1. When have you experienced the “peace” of Christ?
2. How have the scriptures helped you to understand God’s presence and action in your life? 
3. The word “expiation” has several synonyms.   (I know because I looked it up.)  What does this word mean to you?   

When I give talks about the liturgy I am often asked why we do what we do. I give three answers to that question: 1. So that we may become what we believe. 2. So that we may be all on fire with the love of God. 3. So that we may truly encounter the Paschal Mystery.

As for the third I always quote my great mentor the late Mark Searle. When he was diagnosed with cancer he said: “I have lived the Paschal Mystery long enough not to forsake it or doubt it when it becomes most real.” We celebrate the liturgy so that when any one of us encounters a life threatening disease we may have the deep faith Mark had and say with him: “I have lived the Paschal Mystery long enough not to forsake it or doubt it when it becomes most real.”

That day has come for me.

On Monday of Holy Week I was told I had a tumor in my abdomen. Further tests revealed that I have metastatic seminoma. Currently it is staged at 2C. This week I will undergo more tests. If all goes as planned I will start chemo on Monday April 16. The treatment calls for 12 weeks of chemo. One week of daily 5 hour doses followed by two weeks of recuperation. This cycle is administered four times. The doctors are cautiously optimistic that this regimen will cure the cancer.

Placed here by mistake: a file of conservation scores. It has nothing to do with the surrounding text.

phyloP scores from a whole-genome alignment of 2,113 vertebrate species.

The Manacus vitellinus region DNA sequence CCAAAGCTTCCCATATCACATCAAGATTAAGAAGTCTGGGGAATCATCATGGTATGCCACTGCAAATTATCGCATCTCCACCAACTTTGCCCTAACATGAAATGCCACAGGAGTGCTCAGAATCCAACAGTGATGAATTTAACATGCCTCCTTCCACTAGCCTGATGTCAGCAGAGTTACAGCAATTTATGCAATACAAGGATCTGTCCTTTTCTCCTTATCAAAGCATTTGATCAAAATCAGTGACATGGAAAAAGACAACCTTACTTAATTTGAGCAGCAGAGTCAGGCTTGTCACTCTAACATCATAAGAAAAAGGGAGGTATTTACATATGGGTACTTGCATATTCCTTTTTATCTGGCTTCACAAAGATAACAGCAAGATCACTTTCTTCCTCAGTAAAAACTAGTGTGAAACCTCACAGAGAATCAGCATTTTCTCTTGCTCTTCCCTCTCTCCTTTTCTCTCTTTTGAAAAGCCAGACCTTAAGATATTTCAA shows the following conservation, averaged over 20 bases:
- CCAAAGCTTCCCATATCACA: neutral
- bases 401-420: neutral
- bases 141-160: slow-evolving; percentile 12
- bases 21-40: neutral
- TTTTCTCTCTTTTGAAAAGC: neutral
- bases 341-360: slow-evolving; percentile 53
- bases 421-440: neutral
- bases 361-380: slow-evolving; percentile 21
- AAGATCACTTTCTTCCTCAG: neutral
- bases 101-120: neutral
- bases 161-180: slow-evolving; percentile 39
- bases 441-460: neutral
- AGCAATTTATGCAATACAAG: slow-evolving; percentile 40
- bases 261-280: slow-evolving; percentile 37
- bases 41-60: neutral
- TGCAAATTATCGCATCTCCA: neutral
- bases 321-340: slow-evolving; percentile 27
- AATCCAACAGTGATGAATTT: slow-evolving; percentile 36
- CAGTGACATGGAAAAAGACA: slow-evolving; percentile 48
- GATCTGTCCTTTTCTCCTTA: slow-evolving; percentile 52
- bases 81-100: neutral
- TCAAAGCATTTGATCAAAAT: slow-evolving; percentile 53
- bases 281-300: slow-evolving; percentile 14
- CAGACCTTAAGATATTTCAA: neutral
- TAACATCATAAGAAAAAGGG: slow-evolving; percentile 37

Holy Week was a new experience for me. The mysteries we celebrate during Holy Week became very real. Being the celebrant for Stations of the Cross and speaking to those joining the church at the Easter Vigil were very profound experiences. Singing the exulted and the Easter Alleluia moved me to my core. We are an Easter people. We are a people of hope.

We have set up a Caring Bridge page so you can journey with me these next few months. www.caringbridge.org/visit/johanvanparys

I know it will not be easy but I find great strength in the knowledge of God’s love and mercy and your prayers and concern. It is my hope to come out of this experience a better person and a stronger Christian.

And BTW (By The Way), if you want to know more about why we do what we do, you will have to come to my next lecture on the liturgy or read Ask Johan in our Basilica Magazine.

 

 

Basilica volunteers and leaders will hold a conversation with parishioners on the call to support our neighbors through becoming a Sanctuary Supporting Congregation and how it is different from a Sanctuary Congregation.

Sanctuary Supporting Congregation: Listening Sessions
Sunday, April 15, Following 7:30, 9:30, 11:30am and 4:30pm Masses
Saints Ambrose/Teresa Room, Ground Level